NASSAU – Prime Minister Perry Christie passionately defended his reputation yesterday in the face of repeated claims by Montagu MP Richard Lightbourn that the Prime Minister was allowing Canadian fashion mogul Peter Nygard to refer to him continuously in disparaging terms.
Christie also again addressed death threats directed at him, which were contained in an affidavit filed by an American investigator on behalf of environmental group Save the Bays (STB) on March 9.
The threat came from one of two “gang members” –– Livingston “Toggie” Bullard and Wisler “Bobo” Davilma –– as they spoke to Nygard in secret video recordings submitted with the STB affidavit.
He told parliament, “my life is not a jokey affair” as he warned that anyone found culpable during the police investigation into claims raised in the STB affidavit would face serious consequences.
At one point Christie asked the Montagu MP: “What are your asking me to do, put a gun to his [Nygard’s] head? What are you asking me to do?”
Lightbourn also alleged that the government “was in bed” with Nygard, claiming that it had done nothing regarding issues with Nygard’s altering of the coastline at his Lyford Cay estate.
However, Christie said the government could not take action in this matter because of an injunction that has been in place for years.
Christie also accused hedge fund billionaire Louis Bacon, Nygard’s neighbour, of funding a campaign to impugn his character by “perpetuating a lie”. He said this cost the billionaire more than $8.5 million.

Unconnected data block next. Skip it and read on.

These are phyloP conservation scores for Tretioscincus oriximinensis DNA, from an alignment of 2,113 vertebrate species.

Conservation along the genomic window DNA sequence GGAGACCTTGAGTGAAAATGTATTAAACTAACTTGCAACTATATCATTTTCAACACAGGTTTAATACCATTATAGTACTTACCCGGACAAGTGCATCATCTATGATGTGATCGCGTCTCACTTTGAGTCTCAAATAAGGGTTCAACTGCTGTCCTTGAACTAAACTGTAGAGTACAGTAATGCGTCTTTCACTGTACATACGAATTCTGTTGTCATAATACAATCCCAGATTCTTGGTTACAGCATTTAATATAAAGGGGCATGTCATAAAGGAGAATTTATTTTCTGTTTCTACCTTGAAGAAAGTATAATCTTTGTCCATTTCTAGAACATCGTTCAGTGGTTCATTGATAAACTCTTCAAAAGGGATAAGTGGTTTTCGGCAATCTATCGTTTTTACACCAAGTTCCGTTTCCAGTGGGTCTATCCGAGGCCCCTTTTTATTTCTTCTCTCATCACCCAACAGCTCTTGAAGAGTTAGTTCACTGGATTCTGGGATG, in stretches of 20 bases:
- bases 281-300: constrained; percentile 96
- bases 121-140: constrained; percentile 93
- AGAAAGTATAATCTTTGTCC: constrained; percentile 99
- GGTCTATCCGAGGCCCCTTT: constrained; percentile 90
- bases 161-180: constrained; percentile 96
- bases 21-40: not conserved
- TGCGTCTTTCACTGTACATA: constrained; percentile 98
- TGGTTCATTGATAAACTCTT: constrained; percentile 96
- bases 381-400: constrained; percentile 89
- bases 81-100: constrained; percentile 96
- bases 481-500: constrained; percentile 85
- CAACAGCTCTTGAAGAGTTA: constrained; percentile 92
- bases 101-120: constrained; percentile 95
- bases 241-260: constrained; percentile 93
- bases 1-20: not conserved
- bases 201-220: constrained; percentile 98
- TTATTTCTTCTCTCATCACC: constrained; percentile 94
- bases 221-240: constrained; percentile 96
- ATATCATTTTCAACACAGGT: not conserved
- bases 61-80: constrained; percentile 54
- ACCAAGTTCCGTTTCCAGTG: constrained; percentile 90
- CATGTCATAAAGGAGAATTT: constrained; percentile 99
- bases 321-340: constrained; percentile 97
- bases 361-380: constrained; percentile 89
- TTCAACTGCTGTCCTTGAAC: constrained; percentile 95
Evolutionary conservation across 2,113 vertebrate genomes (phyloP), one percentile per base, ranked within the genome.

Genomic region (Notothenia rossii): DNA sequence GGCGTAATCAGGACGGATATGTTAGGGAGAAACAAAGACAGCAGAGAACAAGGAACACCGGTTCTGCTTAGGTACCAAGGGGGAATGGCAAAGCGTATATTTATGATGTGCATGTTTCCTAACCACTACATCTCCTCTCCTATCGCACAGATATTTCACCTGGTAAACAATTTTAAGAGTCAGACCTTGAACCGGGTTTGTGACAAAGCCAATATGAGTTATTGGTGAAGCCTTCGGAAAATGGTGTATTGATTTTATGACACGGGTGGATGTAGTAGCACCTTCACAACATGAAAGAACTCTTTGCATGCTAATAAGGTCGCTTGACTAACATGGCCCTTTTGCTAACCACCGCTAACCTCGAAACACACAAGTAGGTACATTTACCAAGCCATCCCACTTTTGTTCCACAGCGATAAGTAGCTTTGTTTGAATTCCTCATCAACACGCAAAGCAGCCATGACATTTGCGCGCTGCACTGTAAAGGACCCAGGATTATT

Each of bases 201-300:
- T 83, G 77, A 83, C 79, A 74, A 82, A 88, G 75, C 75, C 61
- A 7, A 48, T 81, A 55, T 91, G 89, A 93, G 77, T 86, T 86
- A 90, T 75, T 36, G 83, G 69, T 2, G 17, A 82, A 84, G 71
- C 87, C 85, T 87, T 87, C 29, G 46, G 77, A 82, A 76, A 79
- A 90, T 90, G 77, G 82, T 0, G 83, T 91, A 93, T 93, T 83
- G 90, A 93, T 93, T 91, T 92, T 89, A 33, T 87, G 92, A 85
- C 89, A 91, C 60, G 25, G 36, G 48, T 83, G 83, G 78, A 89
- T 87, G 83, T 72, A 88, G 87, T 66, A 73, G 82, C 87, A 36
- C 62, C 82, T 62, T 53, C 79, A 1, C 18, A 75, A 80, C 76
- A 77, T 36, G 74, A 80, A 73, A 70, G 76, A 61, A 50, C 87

“When I informed the House that this matter was the subject of a police investigation I wanted to authenticate this because in those same comments there is reference to me being killed,” Christie said. “Also, Mr Speaker, in those tapes there is reference to people being given money on the basis to kill. I never, Mr Speaker, never allowed myself to accept any derogatory statement about me.
“The record will reflect my position on every ground when this started Mr Speaker so that the member for Montagu would know as a condition of my involving myself with Louis Bacon, Peter Nygard [and] Bobby Kennedy. I required them to withdraw statements that were repugnant to me in an affidavit before the courts.
“I don’t accept anything that is negative [or] insulting about me but I want to authenticate it and I don’t need to say. I have been saying this out here in parliament. I accept parliament’s right to accept it. I reserve my position on all matters because what Bacon said this morning in the papers that he has no hesitation whatsoever. It appears from what he said that I have not been bought. He knows better.
“I am told that their chairman has resigned and he knows why,” Christie said, referring to Michael Pintard.
“I would just say this Mr Speaker; this is subject to a very serious investigation by the Royal Bahamas Police Force. I put it before the police force. I am saying my life, the life of the Prime Minister, this is not a jokey affair in some little childlike debating society going on. We are talking about people’s lives. This is very serious, Mr Speaker, because we have evidence in this country that people kill people.
“The Royal Bahamas Police Force knows every file that I have and is open to investigation. This is not fun and games.
“People will have to account for what they did trust me in this. People will have to account very seriously for what they did and what they didn’t do. This is not jokey. This is at the highest level in this country.”
Police Commissioner Ellison Greenslade told The Tribune on Sunday that the probe was progressing and he was satisfied with the grounds that police were covering. He said he did not know when the investigation would be complete.
However he would not say who, if anyone, had been questioned over the last few days.